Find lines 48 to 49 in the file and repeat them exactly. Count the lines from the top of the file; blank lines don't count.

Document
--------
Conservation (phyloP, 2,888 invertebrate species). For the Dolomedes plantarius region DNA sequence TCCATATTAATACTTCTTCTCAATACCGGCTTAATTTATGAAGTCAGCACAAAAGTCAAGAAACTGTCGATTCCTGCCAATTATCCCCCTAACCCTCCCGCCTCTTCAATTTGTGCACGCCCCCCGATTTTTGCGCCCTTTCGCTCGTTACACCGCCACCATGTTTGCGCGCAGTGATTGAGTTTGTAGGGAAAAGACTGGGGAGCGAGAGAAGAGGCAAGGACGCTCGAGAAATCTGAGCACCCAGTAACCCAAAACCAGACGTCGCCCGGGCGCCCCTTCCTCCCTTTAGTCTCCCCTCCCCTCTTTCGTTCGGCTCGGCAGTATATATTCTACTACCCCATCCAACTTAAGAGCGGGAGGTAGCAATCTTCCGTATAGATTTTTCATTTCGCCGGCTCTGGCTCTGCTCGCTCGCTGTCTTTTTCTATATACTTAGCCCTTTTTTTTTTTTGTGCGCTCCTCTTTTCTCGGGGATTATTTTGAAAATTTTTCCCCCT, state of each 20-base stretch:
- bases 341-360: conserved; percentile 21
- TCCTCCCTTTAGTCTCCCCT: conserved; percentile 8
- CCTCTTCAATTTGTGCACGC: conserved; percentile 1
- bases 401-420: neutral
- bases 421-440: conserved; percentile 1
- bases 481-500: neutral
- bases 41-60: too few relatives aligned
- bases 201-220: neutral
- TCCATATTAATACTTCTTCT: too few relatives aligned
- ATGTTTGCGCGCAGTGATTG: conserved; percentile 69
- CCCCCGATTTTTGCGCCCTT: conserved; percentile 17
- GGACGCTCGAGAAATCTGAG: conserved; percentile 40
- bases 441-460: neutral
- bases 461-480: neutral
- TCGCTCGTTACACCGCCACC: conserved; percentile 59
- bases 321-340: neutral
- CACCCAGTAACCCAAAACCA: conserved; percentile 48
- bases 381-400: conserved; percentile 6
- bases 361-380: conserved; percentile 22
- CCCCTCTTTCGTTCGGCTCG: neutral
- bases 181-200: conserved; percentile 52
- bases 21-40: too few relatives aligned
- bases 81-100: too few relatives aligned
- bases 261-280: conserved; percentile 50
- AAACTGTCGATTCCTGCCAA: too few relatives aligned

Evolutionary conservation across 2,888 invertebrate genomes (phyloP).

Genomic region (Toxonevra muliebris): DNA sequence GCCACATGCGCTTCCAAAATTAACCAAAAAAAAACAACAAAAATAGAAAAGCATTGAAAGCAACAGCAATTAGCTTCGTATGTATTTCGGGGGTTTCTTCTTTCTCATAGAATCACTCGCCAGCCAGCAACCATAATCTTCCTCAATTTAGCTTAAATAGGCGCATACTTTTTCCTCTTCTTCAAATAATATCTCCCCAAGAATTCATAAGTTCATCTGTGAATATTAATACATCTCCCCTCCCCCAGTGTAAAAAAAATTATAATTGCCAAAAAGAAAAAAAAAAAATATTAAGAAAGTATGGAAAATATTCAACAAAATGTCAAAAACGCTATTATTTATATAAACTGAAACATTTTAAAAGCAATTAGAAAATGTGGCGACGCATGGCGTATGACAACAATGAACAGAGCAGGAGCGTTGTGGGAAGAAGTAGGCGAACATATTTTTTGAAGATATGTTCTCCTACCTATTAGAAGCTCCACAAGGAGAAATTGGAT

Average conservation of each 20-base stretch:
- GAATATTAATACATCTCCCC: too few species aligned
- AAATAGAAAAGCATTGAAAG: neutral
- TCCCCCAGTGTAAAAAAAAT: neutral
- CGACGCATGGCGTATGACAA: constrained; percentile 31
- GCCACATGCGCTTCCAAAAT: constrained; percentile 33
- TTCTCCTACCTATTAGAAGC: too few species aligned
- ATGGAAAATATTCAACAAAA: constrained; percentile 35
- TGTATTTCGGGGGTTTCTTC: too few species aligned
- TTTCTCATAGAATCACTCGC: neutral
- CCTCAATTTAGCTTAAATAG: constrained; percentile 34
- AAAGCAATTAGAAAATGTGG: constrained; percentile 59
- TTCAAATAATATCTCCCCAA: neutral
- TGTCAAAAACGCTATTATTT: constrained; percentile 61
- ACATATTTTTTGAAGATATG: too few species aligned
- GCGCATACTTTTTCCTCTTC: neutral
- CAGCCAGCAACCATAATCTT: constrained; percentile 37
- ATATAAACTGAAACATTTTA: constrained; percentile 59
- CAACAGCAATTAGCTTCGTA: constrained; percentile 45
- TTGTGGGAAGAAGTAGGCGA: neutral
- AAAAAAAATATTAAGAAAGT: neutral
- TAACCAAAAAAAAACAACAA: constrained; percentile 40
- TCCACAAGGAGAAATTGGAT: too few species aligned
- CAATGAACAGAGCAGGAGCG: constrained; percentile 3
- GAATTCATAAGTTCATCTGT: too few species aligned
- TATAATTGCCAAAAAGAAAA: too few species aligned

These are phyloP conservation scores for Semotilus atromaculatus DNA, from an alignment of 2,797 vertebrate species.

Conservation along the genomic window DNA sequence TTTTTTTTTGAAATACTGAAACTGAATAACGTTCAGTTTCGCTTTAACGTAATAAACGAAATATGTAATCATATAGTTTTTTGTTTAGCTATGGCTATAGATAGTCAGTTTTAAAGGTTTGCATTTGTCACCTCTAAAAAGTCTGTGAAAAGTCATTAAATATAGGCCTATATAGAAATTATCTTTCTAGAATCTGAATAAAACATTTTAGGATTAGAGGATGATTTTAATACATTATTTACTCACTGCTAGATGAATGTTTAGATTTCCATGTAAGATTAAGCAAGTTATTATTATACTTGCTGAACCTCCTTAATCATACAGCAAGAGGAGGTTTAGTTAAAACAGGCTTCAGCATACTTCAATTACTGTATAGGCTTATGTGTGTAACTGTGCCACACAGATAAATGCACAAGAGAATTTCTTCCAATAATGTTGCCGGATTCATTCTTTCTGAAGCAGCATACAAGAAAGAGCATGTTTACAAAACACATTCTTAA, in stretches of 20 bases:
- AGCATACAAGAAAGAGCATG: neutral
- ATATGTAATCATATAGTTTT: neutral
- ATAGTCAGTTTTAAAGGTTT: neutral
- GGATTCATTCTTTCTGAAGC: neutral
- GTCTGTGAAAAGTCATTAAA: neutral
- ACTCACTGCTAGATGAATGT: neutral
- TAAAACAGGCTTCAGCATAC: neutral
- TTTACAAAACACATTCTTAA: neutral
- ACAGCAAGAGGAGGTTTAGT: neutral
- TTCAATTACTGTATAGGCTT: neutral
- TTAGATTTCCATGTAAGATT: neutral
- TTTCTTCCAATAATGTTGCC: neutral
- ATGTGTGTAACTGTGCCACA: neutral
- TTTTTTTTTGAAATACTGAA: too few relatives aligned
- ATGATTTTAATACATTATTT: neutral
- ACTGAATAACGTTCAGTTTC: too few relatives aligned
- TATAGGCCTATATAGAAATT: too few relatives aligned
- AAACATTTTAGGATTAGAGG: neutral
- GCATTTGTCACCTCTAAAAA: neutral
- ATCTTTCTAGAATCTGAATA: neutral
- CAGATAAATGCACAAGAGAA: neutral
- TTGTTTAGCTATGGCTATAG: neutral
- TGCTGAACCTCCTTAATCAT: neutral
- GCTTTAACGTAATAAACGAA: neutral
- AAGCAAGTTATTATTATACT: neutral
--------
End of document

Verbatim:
- TTGTGGGAAGAAGTAGGCGA: neutral
- AAAAAAAATATTAAGAAAGT: neutral